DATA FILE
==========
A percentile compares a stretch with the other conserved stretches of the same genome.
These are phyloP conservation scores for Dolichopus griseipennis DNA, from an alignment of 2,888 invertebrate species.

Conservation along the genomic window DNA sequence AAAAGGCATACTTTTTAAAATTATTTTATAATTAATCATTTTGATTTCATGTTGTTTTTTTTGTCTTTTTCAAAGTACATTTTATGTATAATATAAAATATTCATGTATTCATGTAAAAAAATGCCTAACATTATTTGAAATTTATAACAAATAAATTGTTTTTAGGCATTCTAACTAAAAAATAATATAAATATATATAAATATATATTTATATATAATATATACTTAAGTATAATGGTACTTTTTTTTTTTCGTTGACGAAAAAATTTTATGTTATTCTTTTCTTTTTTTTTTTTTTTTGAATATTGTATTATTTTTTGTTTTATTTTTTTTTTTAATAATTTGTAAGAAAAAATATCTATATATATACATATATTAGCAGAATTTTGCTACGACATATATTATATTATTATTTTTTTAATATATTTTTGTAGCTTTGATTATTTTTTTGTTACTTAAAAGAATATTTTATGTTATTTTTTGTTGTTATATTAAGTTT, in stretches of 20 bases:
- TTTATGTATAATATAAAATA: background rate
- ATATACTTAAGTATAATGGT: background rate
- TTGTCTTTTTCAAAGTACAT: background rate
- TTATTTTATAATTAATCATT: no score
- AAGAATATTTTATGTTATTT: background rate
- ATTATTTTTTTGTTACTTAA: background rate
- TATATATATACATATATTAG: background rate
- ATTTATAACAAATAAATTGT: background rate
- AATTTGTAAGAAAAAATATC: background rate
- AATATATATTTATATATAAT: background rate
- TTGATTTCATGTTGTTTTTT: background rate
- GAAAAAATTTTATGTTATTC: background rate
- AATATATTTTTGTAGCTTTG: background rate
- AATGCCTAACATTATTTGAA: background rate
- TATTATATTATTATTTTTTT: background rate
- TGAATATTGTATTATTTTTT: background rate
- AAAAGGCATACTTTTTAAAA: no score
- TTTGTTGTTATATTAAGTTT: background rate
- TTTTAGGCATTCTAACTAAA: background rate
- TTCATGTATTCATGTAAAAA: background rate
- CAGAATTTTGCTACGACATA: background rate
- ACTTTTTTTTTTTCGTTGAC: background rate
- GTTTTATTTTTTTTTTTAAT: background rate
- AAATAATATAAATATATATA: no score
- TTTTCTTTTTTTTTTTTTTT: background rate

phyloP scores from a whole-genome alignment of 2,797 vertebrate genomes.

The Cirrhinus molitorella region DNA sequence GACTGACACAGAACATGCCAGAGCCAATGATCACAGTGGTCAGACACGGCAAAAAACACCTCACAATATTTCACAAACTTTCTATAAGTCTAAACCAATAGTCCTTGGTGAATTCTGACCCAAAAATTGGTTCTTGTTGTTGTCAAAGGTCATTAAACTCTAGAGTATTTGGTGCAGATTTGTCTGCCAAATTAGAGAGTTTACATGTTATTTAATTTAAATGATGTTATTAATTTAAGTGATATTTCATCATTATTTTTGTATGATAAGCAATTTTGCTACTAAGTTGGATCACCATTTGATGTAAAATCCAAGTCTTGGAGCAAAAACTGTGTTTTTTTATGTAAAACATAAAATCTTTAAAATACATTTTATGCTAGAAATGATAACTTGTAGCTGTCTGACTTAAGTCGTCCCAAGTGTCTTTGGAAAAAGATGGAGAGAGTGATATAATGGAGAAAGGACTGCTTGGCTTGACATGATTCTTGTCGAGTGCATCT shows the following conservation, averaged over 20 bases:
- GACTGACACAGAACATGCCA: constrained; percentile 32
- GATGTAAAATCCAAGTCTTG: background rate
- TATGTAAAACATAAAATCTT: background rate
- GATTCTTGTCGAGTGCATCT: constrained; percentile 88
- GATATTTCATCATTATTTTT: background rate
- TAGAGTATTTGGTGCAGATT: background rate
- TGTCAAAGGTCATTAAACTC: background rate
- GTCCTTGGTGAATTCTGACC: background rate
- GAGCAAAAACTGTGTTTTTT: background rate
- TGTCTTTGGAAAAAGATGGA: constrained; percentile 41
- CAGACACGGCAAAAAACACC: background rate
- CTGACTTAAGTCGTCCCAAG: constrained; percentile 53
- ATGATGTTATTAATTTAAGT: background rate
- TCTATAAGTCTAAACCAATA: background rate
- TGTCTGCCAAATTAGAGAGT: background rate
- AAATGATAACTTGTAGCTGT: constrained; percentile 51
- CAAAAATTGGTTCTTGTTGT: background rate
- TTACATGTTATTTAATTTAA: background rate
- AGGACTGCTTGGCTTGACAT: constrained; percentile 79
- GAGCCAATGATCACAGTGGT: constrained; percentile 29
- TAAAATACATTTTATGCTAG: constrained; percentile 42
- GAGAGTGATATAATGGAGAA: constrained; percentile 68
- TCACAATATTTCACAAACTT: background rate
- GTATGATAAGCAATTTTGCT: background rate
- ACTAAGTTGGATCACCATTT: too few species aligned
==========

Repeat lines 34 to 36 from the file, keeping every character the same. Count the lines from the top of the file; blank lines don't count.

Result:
- GATTCTTGTCGAGTGCATCT: constrained; percentile 88
- GATATTTCATCATTATTTTT: background rate
- TAGAGTATTTGGTGCAGATT: background rate